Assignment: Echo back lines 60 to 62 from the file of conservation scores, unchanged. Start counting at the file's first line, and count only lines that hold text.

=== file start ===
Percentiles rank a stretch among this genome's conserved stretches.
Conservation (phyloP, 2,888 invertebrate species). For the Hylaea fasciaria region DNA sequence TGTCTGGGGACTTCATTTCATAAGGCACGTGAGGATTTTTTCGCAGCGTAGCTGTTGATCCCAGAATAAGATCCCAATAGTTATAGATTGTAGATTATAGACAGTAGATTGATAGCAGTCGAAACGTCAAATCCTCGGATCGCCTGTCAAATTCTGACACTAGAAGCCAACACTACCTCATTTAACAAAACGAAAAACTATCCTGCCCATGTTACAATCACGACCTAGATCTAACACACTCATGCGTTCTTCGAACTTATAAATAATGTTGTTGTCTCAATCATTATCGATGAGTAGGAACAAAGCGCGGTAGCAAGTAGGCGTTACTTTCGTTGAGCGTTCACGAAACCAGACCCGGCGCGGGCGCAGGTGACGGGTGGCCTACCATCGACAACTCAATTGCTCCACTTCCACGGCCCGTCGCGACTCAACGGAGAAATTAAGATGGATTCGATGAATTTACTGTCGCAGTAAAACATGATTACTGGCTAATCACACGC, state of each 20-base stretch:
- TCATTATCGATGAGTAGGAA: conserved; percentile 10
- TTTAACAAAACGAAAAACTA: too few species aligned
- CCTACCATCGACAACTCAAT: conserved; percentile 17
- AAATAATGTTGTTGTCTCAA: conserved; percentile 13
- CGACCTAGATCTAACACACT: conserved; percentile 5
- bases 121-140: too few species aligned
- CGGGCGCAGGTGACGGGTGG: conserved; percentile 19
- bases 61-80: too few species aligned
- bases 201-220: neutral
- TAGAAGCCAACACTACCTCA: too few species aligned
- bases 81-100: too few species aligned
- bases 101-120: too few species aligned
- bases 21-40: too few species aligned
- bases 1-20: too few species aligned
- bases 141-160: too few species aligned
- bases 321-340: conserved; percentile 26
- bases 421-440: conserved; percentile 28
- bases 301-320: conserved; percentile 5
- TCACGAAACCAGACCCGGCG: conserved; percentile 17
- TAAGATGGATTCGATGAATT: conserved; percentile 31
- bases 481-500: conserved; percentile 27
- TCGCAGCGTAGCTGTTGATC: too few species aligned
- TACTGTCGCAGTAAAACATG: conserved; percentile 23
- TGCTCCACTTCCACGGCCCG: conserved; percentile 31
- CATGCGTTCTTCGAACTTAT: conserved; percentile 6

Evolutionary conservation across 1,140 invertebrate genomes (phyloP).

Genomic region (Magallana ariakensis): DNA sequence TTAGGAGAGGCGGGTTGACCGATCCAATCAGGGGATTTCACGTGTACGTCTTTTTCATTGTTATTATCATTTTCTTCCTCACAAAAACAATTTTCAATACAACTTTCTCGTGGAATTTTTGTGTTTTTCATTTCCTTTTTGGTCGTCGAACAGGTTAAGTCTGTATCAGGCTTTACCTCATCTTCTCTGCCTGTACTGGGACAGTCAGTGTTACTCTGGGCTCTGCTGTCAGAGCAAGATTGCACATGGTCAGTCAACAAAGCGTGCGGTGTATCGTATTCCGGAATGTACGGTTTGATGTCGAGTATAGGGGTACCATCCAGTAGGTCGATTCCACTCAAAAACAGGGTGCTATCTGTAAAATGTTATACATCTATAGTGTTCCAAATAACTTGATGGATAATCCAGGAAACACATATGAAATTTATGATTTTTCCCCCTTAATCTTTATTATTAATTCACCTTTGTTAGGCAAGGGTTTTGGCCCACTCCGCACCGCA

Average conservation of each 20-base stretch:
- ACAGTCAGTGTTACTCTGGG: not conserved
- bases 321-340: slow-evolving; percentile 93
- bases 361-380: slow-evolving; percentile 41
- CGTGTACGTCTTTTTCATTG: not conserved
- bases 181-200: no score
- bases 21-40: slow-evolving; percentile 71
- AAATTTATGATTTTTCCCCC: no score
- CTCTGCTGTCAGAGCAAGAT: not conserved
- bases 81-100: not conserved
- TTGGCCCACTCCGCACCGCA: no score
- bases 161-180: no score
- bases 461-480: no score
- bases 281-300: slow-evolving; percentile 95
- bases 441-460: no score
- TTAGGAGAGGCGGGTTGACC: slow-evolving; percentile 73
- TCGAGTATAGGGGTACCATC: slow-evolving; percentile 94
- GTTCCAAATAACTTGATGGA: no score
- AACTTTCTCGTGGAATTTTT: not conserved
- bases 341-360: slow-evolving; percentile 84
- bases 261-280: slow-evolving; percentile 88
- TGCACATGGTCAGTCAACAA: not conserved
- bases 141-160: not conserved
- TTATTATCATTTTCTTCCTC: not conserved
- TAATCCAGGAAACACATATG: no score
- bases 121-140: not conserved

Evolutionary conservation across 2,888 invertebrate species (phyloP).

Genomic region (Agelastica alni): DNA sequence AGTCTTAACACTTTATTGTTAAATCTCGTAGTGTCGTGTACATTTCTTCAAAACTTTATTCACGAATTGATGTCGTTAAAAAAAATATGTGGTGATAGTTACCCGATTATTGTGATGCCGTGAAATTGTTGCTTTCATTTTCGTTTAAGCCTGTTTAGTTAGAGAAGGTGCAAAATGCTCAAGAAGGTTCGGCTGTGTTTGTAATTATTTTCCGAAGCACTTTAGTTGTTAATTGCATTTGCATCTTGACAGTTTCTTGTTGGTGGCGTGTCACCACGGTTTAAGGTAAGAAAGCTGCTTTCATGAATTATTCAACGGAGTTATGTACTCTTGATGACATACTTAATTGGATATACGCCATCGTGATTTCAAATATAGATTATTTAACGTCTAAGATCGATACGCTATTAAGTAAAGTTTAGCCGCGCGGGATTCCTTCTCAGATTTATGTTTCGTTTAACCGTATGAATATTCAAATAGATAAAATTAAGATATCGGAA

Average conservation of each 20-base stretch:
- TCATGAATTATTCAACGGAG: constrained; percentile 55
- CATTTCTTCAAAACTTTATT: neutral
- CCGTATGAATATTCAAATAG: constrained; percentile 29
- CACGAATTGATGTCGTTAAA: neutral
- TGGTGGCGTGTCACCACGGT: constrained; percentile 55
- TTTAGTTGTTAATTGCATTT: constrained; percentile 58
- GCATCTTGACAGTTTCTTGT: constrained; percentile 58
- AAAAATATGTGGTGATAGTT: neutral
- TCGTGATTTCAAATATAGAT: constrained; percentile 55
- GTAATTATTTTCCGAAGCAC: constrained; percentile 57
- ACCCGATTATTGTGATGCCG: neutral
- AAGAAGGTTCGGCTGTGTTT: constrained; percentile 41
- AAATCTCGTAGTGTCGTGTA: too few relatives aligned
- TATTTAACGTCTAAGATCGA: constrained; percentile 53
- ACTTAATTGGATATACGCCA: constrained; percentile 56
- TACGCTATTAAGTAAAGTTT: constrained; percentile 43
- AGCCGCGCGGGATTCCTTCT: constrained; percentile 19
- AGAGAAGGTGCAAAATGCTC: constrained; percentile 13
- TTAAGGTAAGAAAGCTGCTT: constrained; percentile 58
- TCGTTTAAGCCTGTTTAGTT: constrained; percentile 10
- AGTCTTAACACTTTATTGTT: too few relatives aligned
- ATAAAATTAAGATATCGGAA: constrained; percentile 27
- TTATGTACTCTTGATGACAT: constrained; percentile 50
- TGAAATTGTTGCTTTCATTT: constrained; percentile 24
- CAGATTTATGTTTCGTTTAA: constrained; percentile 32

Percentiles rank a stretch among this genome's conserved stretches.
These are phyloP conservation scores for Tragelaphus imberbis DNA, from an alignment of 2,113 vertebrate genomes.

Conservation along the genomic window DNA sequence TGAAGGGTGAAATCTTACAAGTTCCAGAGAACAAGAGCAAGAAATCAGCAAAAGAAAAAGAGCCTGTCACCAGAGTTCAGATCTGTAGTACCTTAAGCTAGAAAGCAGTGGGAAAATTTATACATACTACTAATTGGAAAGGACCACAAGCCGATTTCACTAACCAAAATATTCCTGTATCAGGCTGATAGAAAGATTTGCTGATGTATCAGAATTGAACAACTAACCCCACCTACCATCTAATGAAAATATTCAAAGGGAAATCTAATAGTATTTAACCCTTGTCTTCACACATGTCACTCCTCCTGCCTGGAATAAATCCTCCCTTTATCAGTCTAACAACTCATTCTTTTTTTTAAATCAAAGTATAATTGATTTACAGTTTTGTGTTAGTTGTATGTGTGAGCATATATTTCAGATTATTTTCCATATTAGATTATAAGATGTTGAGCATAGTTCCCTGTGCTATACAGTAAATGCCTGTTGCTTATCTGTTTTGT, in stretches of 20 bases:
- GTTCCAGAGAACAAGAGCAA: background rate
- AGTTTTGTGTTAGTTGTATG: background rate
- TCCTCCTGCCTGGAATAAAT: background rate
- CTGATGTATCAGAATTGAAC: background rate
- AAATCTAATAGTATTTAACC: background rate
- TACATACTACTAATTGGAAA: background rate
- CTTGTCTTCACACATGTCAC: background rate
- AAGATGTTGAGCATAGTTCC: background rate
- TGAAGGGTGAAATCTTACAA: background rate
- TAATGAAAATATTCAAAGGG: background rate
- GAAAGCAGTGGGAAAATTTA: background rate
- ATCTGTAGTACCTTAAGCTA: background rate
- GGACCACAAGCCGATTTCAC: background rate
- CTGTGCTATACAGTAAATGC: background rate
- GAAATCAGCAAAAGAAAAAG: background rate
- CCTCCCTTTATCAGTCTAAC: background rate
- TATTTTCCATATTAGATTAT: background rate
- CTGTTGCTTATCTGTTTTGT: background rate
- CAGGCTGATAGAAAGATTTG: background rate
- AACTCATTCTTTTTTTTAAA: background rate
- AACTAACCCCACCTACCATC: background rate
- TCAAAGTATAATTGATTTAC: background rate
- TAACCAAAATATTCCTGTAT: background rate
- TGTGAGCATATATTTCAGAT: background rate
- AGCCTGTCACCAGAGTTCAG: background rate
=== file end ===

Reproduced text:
- CATTTCTTCAAAACTTTATT: neutral
- CCGTATGAATATTCAAATAG: constrained; percentile 29
- CACGAATTGATGTCGTTAAA: neutral